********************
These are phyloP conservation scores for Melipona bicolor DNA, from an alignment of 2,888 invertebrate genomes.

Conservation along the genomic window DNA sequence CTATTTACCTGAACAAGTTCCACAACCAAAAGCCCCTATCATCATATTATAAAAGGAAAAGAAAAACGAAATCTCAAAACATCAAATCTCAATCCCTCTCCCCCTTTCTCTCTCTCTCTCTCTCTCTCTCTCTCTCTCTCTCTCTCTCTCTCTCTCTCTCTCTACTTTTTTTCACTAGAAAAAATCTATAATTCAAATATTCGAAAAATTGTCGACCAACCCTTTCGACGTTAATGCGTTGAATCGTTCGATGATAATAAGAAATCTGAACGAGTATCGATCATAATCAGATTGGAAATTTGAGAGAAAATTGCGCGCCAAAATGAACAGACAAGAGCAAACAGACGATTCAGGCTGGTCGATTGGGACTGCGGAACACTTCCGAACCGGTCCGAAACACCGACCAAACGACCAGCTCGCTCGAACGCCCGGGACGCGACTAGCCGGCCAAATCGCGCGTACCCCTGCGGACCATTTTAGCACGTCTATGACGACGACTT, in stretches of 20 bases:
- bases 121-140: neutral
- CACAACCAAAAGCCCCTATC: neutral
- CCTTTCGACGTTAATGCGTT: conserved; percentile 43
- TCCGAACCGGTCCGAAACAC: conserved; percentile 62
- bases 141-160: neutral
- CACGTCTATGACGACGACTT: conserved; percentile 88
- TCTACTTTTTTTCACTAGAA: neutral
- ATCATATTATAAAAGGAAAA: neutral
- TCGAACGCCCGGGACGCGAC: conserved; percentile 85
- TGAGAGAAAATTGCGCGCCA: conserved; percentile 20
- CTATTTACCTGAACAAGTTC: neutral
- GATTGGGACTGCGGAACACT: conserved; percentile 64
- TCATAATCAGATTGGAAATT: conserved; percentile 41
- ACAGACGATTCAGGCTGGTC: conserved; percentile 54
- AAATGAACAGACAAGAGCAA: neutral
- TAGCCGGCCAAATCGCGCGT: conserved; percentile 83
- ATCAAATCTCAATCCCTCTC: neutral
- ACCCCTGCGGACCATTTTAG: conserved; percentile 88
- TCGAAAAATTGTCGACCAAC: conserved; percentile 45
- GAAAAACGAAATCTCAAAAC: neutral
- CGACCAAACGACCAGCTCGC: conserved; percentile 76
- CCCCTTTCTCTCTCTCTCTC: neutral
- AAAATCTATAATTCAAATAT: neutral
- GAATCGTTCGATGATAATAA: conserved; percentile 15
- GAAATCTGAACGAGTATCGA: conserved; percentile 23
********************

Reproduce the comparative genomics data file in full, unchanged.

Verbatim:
These are phyloP conservation scores for Melipona bicolor DNA, from an alignment of 2,888 invertebrate genomes.

Conservation along the genomic window DNA sequence CTATTTACCTGAACAAGTTCCACAACCAAAAGCCCCTATCATCATATTATAAAAGGAAAAGAAAAACGAAATCTCAAAACATCAAATCTCAATCCCTCTCCCCCTTTCTCTCTCTCTCTCTCTCTCTCTCTCTCTCTCTCTCTCTCTCTCTCTCTCTCTCTCTACTTTTTTTCACTAGAAAAAATCTATAATTCAAATATTCGAAAAATTGTCGACCAACCCTTTCGACGTTAATGCGTTGAATCGTTCGATGATAATAAGAAATCTGAACGAGTATCGATCATAATCAGATTGGAAATTTGAGAGAAAATTGCGCGCCAAAATGAACAGACAAGAGCAAACAGACGATTCAGGCTGGTCGATTGGGACTGCGGAACACTTCCGAACCGGTCCGAAACACCGACCAAACGACCAGCTCGCTCGAACGCCCGGGACGCGACTAGCCGGCCAAATCGCGCGTACCCCTGCGGACCATTTTAGCACGTCTATGACGACGACTT, in stretches of 20 bases:
- bases 121-140: neutral
- CACAACCAAAAGCCCCTATC: neutral
- CCTTTCGACGTTAATGCGTT: conserved; percentile 43
- TCCGAACCGGTCCGAAACAC: conserved; percentile 62
- bases 141-160: neutral
- CACGTCTATGACGACGACTT: conserved; percentile 88
- TCTACTTTTTTTCACTAGAA: neutral
- ATCATATTATAAAAGGAAAA: neutral
- TCGAACGCCCGGGACGCGAC: conserved; percentile 85
- TGAGAGAAAATTGCGCGCCA: conserved; percentile 20
- CTATTTACCTGAACAAGTTC: neutral
- GATTGGGACTGCGGAACACT: conserved; percentile 64
- TCATAATCAGATTGGAAATT: conserved; percentile 41
- ACAGACGATTCAGGCTGGTC: conserved; percentile 54
- AAATGAACAGACAAGAGCAA: neutral
- TAGCCGGCCAAATCGCGCGT: conserved; percentile 83
- ATCAAATCTCAATCCCTCTC: neutral
- ACCCCTGCGGACCATTTTAG: conserved; percentile 88
- TCGAAAAATTGTCGACCAAC: conserved; percentile 45
- GAAAAACGAAATCTCAAAAC: neutral
- CGACCAAACGACCAGCTCGC: conserved; percentile 76
- CCCCTTTCTCTCTCTCTCTC: neutral
- AAAATCTATAATTCAAATAT: neutral
- GAATCGTTCGATGATAATAA: conserved; percentile 15
- GAAATCTGAACGAGTATCGA: conserved; percentile 23